Some Latin irregularities explained
by: Fl. Claudius Iulianus
Look at these strange and unpredictable things:
(1) nix 'snow (nom.)' -----------------> nivis 'of the snow (gen.)'
(2) vinc-ere 'win' ----------------------> vic-isse 'have won'
frang-ere 'break' ----------------------> frac-tus 'broken'
(3) genus 'kind, class (nom.)' -------------> generis (gen.)
corpus 'body (nom.) ' --------------------> corporis (gen.)
These things - as other irregularities - in Latin can be explained by looking at reconstruted proto-indoeuropean:
(1) If we look at other indoeuropean languages: English , Greek , Russian , Lituanian we can reconstruct the indoeourpean stem for 'snow' as <*snighw->. An * represents a reconstructed but actually non attested word. Also /ghw/ is a labio-velar phoneme (not tree): it represent an aspirated labialized voiced stop. In germanic languages this stop is reduced to the labiovelar glide /w/, Greek reduces it to a labial aspirated stop /ph/ (this also represented one phoneme, not two!). If we take into consideration the flexive endings:
nominative: <*snighw-s> --------> Ancient Latin <*sni:gs> ---> Classical Latin = [ni:ks]
acussative: <*snighwm> --------> Ancient Latin <*sni:wem> ---> Classical Latin = [ni:ks]
(2) This also can be explained as a residue of the ancient indoeuropean flexion. The -n- also apears in other Indoeuropean languages, such as Sanscrit, in the same position where it apear -n- in Latin verbs!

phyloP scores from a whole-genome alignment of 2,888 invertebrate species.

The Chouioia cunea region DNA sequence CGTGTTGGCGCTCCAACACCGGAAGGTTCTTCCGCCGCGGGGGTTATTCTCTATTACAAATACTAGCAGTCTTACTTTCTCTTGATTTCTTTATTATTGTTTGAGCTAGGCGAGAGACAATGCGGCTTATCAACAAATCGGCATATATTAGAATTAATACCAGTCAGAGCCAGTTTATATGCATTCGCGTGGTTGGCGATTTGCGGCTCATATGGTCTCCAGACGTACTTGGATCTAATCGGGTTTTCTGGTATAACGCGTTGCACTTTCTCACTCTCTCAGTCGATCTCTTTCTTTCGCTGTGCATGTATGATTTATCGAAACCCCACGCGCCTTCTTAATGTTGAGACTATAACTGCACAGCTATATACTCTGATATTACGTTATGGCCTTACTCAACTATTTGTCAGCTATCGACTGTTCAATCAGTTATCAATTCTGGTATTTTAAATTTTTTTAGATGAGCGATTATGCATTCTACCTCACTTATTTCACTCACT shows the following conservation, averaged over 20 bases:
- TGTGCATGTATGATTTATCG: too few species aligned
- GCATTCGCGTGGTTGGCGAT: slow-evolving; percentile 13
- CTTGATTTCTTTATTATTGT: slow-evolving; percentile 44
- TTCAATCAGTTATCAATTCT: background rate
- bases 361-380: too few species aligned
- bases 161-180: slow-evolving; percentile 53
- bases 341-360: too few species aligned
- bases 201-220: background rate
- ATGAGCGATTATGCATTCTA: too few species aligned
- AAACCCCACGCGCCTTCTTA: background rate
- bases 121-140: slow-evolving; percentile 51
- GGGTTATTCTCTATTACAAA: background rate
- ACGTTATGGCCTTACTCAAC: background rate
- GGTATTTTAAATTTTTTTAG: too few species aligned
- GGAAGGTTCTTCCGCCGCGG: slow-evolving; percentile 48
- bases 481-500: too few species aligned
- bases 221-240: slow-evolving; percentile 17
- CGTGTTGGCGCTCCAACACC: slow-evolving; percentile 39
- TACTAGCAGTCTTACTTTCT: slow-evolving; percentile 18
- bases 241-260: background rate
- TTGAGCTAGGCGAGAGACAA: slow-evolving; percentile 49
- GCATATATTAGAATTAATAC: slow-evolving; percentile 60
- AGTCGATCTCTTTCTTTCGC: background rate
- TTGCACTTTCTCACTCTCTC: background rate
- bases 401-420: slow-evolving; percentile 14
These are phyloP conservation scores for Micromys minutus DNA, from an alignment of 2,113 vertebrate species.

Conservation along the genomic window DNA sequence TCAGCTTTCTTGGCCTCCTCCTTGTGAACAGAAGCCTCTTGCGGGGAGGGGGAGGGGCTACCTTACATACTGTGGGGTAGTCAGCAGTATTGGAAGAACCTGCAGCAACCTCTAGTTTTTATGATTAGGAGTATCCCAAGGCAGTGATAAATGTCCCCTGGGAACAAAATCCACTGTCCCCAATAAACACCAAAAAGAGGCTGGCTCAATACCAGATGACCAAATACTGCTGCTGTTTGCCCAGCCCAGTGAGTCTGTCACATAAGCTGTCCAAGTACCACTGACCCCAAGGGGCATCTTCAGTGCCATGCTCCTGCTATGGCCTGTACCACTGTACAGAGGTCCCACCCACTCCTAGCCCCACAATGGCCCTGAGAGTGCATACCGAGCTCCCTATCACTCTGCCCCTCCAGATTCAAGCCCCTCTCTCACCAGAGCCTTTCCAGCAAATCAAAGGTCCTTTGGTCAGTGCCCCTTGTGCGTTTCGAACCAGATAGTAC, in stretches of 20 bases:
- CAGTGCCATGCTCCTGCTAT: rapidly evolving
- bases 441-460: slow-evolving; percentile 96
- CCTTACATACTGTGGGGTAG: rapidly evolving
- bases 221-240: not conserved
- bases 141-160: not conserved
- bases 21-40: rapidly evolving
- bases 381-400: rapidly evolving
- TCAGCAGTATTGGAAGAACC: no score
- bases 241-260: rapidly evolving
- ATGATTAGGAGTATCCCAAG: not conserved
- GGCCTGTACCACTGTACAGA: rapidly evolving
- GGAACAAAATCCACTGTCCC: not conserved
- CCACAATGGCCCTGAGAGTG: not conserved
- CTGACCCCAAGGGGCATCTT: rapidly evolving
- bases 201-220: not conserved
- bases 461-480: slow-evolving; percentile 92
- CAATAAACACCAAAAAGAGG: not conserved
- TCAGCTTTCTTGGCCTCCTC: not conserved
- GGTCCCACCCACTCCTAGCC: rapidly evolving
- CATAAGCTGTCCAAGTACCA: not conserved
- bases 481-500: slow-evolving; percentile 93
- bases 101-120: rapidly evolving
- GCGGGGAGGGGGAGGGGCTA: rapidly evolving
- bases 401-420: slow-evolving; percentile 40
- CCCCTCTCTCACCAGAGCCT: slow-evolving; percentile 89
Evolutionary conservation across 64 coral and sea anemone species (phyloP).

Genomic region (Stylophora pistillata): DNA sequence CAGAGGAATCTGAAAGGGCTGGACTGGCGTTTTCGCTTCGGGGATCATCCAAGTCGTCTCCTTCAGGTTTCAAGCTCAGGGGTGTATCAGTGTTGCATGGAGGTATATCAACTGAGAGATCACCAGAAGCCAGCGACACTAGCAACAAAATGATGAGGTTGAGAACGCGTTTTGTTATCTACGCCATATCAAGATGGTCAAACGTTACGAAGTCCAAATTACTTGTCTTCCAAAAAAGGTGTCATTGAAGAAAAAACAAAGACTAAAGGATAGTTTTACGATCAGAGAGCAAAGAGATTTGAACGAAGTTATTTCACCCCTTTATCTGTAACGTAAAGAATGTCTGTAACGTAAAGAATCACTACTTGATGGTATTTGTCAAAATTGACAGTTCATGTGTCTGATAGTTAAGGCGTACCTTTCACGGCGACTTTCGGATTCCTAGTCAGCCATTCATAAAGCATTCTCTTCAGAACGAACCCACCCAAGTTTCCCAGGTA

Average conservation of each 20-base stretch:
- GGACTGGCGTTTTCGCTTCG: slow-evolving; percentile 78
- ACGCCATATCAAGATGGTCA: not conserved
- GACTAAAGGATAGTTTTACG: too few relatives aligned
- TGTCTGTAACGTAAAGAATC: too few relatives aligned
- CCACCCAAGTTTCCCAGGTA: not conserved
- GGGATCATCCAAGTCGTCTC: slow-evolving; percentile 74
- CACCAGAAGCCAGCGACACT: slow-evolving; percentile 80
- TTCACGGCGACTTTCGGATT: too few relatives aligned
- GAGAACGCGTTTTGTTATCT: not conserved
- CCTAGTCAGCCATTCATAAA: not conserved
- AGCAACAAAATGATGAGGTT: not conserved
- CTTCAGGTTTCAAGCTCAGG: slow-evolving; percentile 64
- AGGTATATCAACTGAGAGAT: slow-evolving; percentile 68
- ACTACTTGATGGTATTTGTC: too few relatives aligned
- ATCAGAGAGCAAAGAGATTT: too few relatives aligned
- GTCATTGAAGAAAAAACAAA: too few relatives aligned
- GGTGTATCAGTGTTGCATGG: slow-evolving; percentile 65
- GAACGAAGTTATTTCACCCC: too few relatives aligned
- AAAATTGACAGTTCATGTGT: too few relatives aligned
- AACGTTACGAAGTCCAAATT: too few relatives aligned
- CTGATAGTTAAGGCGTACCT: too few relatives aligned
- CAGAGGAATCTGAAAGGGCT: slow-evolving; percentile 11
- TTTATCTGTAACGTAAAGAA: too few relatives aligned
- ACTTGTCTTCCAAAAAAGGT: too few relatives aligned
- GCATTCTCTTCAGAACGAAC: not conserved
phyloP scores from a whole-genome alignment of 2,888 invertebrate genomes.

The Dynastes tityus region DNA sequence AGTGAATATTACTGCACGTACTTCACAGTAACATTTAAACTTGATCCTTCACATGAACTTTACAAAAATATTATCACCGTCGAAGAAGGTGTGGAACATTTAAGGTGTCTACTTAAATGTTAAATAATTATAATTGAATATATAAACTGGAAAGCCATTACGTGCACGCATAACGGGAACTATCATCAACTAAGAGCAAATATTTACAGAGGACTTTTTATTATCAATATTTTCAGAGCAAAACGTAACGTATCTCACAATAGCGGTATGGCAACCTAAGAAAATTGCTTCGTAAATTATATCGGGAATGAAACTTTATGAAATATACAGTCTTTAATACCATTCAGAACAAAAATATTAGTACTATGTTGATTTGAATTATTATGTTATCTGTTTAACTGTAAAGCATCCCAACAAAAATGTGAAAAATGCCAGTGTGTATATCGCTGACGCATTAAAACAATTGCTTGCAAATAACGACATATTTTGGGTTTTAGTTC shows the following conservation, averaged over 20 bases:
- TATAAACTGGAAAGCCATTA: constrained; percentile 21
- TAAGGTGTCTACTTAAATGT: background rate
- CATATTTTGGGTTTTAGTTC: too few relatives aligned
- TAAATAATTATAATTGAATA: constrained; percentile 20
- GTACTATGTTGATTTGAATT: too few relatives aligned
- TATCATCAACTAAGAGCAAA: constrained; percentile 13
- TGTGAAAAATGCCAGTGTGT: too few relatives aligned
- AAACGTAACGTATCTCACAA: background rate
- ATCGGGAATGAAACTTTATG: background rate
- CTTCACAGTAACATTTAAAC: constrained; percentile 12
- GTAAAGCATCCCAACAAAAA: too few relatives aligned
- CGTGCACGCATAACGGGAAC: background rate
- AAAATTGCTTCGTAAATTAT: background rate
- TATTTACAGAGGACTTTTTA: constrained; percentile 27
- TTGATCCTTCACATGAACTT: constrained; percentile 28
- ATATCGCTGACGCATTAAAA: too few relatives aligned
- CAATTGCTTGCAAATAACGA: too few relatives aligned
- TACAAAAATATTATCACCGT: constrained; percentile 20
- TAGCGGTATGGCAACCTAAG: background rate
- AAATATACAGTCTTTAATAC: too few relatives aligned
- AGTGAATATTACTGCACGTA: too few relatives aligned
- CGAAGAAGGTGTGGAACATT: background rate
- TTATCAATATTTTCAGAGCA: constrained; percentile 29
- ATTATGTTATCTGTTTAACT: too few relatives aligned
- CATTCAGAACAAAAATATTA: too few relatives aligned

(3) Rotacism the change of voiceless /s/ into the voiced /r/ that is frequent in languages lacking [z] sounds (for example Popular Madrilian Spanish). Originally the Ancient Latin was <*genes> 'kind, class' and <*corpos>. The first by analogy tended to be realized as the second by Etruscan influence on non-tonic latin /o/ become /u/, if we take in consideration such forms:
corporis < (*corpozis <) Ancient Latin <*corposis> (a perfectly regular form!)
generis < (*genezis <) Ancient Latin <*genesis> (a perfectly regular form!)
In the same maner but a little more complex form can be explained forms such as:
vinc-ere 'win' ---------> vic-isse 'have won' (IE <*win(k)-> 'to win')
frang-ere 'break' -------> frac-tus 'broken' (IE <*bhreg-> 'to break', indeed English < IE <*bhreg->).
(5) The irregularities in : also are reflexes of the ancient flexion of verbs <*som, *ess, *est, *somos, *este, *sont> the /e/ - /o/ alternations also can be seen in English series such as from IE .